The other day I was on the phone ordering something from a catalog. I gave the customer service rep on the other end my info and before I got to my address she asked, “Do you still live in Texas?” (I ordered from this place before.) I replied yes then she started asking what the weather was like here. She must have been bored because she sure was chatty.
Then she said she’d heard about the cult in West Texas and about those old guys that were having sex with children. (Kinda makes you proud to be a Texan, doesn’t it?) She asked if that was close to where I lived. Wanting to get back to the business at hand, I briskly answered that I’d heard something about the cult on the news, too and that those people she’d heard about were far away from where I lived. Then I said I just want to order my item, please.
That’s what outsiders can’t seem to grasp. Just because I live in the same state, doesn’t mean I’m affected by something. For instance, in Amarillo, they’re begging for water, yet in east Texas, they have to use boats to get around. But we’re still talking about the same state, right?
And when talking to relatives or friends who live in other parts of the country, they will always tell me about something they heard on the news that happened here. Because of its shear size and population, it seems like Texas has more than its fair share of lurid stories and always makes the national news. When I tell my phone buddies that I hadn’t heard what they are talking about, they oftentimes will say, “How could you not have heard about it? It happened where you live.”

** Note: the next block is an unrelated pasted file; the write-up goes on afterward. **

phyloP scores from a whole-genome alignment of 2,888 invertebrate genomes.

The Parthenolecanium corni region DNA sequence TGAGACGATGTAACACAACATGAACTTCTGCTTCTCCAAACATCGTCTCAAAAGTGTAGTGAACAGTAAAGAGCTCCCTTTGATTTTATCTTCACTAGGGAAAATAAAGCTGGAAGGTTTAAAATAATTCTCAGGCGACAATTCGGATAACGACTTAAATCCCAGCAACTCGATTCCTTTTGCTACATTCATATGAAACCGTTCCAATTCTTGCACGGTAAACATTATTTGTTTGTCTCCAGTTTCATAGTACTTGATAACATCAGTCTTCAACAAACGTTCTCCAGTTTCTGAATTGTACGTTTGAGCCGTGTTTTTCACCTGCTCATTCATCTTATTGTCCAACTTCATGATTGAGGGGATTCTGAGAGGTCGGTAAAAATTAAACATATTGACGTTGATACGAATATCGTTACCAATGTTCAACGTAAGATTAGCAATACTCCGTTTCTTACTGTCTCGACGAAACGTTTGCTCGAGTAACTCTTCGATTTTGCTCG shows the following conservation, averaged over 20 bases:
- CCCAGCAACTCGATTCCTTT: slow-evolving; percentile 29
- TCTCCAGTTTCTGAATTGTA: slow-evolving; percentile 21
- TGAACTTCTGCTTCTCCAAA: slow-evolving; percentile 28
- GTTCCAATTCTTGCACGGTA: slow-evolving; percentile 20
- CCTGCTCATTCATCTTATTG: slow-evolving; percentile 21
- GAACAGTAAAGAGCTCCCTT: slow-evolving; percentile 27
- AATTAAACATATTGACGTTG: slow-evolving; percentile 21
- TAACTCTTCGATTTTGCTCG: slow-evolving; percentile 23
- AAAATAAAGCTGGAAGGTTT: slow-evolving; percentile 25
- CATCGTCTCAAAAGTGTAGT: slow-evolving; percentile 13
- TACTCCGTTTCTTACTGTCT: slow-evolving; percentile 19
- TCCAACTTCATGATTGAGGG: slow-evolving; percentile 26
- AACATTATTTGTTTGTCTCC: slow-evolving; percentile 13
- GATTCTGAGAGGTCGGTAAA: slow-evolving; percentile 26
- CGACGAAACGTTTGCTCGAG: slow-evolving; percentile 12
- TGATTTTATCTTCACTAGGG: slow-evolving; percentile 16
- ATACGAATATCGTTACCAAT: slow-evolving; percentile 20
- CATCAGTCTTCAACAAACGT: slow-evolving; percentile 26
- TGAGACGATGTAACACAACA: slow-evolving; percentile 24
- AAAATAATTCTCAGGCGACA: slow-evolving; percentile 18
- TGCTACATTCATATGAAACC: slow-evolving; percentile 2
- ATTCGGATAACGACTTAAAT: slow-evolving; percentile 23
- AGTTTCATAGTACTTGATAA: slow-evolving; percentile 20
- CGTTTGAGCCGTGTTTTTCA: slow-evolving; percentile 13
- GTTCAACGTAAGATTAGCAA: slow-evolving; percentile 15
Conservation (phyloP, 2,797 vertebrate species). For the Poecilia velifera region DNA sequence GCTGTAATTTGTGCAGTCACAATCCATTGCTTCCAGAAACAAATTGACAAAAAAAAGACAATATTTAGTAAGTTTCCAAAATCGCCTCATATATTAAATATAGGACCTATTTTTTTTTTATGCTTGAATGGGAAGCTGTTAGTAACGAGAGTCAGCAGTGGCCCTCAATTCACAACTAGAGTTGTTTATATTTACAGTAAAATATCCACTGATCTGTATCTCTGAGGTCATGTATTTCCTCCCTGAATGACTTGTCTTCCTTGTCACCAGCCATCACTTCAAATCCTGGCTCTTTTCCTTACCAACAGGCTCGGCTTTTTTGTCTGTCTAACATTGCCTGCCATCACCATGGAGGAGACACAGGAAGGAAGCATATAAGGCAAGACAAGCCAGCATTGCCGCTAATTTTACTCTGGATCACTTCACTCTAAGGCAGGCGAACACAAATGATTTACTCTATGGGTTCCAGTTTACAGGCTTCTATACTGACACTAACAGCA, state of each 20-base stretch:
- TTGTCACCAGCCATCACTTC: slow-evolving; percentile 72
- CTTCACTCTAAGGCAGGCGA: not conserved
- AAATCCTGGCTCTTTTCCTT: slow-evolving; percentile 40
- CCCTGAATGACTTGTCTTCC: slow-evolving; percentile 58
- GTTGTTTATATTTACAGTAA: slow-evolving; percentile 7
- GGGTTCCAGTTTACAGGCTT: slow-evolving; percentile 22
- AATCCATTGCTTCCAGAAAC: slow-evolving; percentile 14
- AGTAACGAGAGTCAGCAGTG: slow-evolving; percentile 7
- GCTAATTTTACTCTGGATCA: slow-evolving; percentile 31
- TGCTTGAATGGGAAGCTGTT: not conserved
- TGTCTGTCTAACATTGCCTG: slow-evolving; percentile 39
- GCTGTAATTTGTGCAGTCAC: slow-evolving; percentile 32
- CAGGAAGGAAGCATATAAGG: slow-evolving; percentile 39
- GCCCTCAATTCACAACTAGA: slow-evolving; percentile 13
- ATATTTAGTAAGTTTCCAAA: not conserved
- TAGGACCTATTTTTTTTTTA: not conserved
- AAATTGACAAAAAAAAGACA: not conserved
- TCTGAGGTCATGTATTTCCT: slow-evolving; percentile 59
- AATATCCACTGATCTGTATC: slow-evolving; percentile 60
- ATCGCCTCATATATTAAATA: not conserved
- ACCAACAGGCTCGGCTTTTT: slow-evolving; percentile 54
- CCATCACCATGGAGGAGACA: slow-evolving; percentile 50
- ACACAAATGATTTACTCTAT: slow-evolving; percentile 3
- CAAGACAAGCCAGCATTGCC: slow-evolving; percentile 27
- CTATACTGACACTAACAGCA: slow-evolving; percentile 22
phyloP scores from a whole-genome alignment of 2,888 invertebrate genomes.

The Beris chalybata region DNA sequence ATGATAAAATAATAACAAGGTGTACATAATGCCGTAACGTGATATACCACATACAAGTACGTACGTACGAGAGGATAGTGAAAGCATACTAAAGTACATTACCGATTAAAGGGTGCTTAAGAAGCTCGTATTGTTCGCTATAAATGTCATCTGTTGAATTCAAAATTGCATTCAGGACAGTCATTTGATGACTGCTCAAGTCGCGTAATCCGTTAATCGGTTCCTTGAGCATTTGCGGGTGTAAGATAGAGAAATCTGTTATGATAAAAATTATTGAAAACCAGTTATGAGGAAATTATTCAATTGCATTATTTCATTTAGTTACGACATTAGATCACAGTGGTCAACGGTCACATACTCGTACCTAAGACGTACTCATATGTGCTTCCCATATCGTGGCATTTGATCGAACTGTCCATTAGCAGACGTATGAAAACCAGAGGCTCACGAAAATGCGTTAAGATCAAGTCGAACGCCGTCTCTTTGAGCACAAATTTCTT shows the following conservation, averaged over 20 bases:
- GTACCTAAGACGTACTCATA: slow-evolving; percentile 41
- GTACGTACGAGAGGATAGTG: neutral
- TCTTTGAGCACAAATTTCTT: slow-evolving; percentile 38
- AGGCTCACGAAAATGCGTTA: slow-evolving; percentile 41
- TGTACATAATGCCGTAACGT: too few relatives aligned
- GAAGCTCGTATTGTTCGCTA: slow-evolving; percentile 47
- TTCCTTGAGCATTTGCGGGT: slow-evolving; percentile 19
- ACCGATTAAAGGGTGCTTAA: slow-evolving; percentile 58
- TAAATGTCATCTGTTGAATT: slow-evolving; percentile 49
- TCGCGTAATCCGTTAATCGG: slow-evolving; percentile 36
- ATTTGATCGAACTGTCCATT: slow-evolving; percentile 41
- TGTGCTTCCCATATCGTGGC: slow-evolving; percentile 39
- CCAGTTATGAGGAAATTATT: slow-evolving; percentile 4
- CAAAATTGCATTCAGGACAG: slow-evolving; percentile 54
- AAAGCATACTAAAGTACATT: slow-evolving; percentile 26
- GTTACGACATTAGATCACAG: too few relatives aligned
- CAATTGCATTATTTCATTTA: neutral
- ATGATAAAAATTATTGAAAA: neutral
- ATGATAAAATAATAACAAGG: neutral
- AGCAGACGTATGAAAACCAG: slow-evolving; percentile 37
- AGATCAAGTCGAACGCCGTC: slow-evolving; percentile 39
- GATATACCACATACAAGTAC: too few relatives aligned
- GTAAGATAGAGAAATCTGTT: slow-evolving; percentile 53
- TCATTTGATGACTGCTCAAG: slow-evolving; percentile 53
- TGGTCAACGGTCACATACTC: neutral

Living in a smaller, more intimate place would have its advantages. Last summer when my family vacationed in Costa Rica, one of the guys who worked at a resort noticed my husband’s Texas ballcap on his head and asked us if we knew his friend so-and-so who lived in Houston. Costa Rica is such a small country that I’m sure it isn’t too unusual to meet someone who knows someone you know. But that’s not that way it is here and it’s hard to explain that to people, especially when there’s a language barrier. We just shrugged our shoulders and sadly told the man no, we didn’t know his friend.
On the other hand, telling someone you’re a Texan makes communication a little easier because everyone’s familiar with Texas. On another occasion on the same trip, we were “talking” to a local who asked where we were from. We told him, in our broken Spanish, that we were from “Los Estados Unidos en Tejas”. The man’s eyes lit up and he said, “Oh. Tejas.” Then he made his hands into the shape of a gun, pointed his index fingers in the air and said, “Bang-bang. Cowboys.” He laughed when he said this. He knew he was telling a joke.
When we flew home from Costa Rica, our heads numb and achy from translating all week, we stepped into Dallas-Ft. Worth airport and it was wonderful to hear Texas accents again. I was so glad to be home!
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